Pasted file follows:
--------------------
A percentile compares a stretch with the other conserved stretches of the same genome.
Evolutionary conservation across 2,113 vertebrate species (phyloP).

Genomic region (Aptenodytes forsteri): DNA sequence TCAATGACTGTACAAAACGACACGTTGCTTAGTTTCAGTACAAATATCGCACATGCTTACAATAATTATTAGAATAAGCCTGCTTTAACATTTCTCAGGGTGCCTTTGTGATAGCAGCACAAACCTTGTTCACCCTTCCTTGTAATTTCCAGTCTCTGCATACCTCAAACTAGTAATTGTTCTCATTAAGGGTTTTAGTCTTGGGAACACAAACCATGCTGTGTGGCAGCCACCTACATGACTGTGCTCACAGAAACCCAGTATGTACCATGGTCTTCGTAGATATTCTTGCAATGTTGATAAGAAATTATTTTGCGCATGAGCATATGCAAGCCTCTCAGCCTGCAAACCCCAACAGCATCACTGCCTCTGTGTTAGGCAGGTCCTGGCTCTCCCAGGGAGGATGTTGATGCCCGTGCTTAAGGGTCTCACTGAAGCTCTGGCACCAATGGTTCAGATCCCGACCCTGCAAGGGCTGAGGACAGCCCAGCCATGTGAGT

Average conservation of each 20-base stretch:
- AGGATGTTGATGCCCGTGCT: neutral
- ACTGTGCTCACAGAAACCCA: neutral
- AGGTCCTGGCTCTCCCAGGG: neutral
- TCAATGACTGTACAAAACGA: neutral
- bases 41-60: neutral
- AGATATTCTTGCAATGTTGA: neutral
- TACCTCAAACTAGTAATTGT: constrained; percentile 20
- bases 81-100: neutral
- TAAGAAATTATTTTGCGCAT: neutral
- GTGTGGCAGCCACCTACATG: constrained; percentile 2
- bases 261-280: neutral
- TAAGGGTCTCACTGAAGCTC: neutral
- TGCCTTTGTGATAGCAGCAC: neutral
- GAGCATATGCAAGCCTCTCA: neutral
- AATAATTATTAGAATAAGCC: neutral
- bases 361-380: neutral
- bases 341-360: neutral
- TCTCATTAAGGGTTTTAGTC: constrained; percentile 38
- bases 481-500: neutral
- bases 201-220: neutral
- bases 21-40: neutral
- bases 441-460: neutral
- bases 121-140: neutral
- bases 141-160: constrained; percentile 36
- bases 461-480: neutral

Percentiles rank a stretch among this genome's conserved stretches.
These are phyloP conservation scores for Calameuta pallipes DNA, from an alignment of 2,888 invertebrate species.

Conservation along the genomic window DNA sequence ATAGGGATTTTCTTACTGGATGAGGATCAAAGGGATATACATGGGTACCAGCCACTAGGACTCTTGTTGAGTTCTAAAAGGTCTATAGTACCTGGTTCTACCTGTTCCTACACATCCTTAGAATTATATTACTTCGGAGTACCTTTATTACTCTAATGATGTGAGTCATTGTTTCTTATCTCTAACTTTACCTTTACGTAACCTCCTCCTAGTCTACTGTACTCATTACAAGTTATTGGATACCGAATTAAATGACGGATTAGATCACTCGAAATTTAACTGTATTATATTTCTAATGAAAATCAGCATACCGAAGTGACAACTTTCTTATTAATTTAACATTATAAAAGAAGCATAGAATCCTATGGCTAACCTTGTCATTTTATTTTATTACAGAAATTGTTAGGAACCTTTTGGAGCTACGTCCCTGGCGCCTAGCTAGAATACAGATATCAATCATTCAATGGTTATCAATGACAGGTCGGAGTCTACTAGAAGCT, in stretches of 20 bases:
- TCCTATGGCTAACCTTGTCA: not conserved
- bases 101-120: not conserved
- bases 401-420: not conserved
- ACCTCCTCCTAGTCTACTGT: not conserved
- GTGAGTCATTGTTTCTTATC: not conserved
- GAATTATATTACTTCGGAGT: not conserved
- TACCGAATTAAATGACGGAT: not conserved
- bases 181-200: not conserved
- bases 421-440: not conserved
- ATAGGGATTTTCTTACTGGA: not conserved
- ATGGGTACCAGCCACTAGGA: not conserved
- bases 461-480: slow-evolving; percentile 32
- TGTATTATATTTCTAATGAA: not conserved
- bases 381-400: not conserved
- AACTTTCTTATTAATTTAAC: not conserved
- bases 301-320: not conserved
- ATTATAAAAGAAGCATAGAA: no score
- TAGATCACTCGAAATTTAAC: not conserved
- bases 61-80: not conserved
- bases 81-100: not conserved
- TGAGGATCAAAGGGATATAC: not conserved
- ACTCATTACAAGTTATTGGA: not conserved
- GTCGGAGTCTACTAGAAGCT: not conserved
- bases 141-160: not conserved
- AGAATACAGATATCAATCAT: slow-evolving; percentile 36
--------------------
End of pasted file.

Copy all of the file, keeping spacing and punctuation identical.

A percentile compares a stretch with the other conserved stretches of the same genome.
Evolutionary conservation across 2,113 vertebrate species (phyloP).

Genomic region (Aptenodytes forsteri): DNA sequence TCAATGACTGTACAAAACGACACGTTGCTTAGTTTCAGTACAAATATCGCACATGCTTACAATAATTATTAGAATAAGCCTGCTTTAACATTTCTCAGGGTGCCTTTGTGATAGCAGCACAAACCTTGTTCACCCTTCCTTGTAATTTCCAGTCTCTGCATACCTCAAACTAGTAATTGTTCTCATTAAGGGTTTTAGTCTTGGGAACACAAACCATGCTGTGTGGCAGCCACCTACATGACTGTGCTCACAGAAACCCAGTATGTACCATGGTCTTCGTAGATATTCTTGCAATGTTGATAAGAAATTATTTTGCGCATGAGCATATGCAAGCCTCTCAGCCTGCAAACCCCAACAGCATCACTGCCTCTGTGTTAGGCAGGTCCTGGCTCTCCCAGGGAGGATGTTGATGCCCGTGCTTAAGGGTCTCACTGAAGCTCTGGCACCAATGGTTCAGATCCCGACCCTGCAAGGGCTGAGGACAGCCCAGCCATGTGAGT

Average conservation of each 20-base stretch:
- AGGATGTTGATGCCCGTGCT: neutral
- ACTGTGCTCACAGAAACCCA: neutral
- AGGTCCTGGCTCTCCCAGGG: neutral
- TCAATGACTGTACAAAACGA: neutral
- bases 41-60: neutral
- AGATATTCTTGCAATGTTGA: neutral
- TACCTCAAACTAGTAATTGT: constrained; percentile 20
- bases 81-100: neutral
- TAAGAAATTATTTTGCGCAT: neutral
- GTGTGGCAGCCACCTACATG: constrained; percentile 2
- bases 261-280: neutral
- TAAGGGTCTCACTGAAGCTC: neutral
- TGCCTTTGTGATAGCAGCAC: neutral
- GAGCATATGCAAGCCTCTCA: neutral
- AATAATTATTAGAATAAGCC: neutral
- bases 361-380: neutral
- bases 341-360: neutral
- TCTCATTAAGGGTTTTAGTC: constrained; percentile 38
- bases 481-500: neutral
- bases 201-220: neutral
- bases 21-40: neutral
- bases 441-460: neutral
- bases 121-140: neutral
- bases 141-160: constrained; percentile 36
- bases 461-480: neutral

Percentiles rank a stretch among this genome's conserved stretches.
These are phyloP conservation scores for Calameuta pallipes DNA, from an alignment of 2,888 invertebrate species.

Conservation along the genomic window DNA sequence ATAGGGATTTTCTTACTGGATGAGGATCAAAGGGATATACATGGGTACCAGCCACTAGGACTCTTGTTGAGTTCTAAAAGGTCTATAGTACCTGGTTCTACCTGTTCCTACACATCCTTAGAATTATATTACTTCGGAGTACCTTTATTACTCTAATGATGTGAGTCATTGTTTCTTATCTCTAACTTTACCTTTACGTAACCTCCTCCTAGTCTACTGTACTCATTACAAGTTATTGGATACCGAATTAAATGACGGATTAGATCACTCGAAATTTAACTGTATTATATTTCTAATGAAAATCAGCATACCGAAGTGACAACTTTCTTATTAATTTAACATTATAAAAGAAGCATAGAATCCTATGGCTAACCTTGTCATTTTATTTTATTACAGAAATTGTTAGGAACCTTTTGGAGCTACGTCCCTGGCGCCTAGCTAGAATACAGATATCAATCATTCAATGGTTATCAATGACAGGTCGGAGTCTACTAGAAGCT, in stretches of 20 bases:
- TCCTATGGCTAACCTTGTCA: not conserved
- bases 101-120: not conserved
- bases 401-420: not conserved
- ACCTCCTCCTAGTCTACTGT: not conserved
- GTGAGTCATTGTTTCTTATC: not conserved
- GAATTATATTACTTCGGAGT: not conserved
- TACCGAATTAAATGACGGAT: not conserved
- bases 181-200: not conserved
- bases 421-440: not conserved
- ATAGGGATTTTCTTACTGGA: not conserved
- ATGGGTACCAGCCACTAGGA: not conserved
- bases 461-480: slow-evolving; percentile 32
- TGTATTATATTTCTAATGAA: not conserved
- bases 381-400: not conserved
- AACTTTCTTATTAATTTAAC: not conserved
- bases 301-320: not conserved
- ATTATAAAAGAAGCATAGAA: no score
- TAGATCACTCGAAATTTAAC: not conserved
- bases 61-80: not conserved
- bases 81-100: not conserved
- TGAGGATCAAAGGGATATAC: not conserved
- ACTCATTACAAGTTATTGGA: not conserved
- GTCGGAGTCTACTAGAAGCT: not conserved
- bases 141-160: not conserved
- AGAATACAGATATCAATCAT: slow-evolving; percentile 36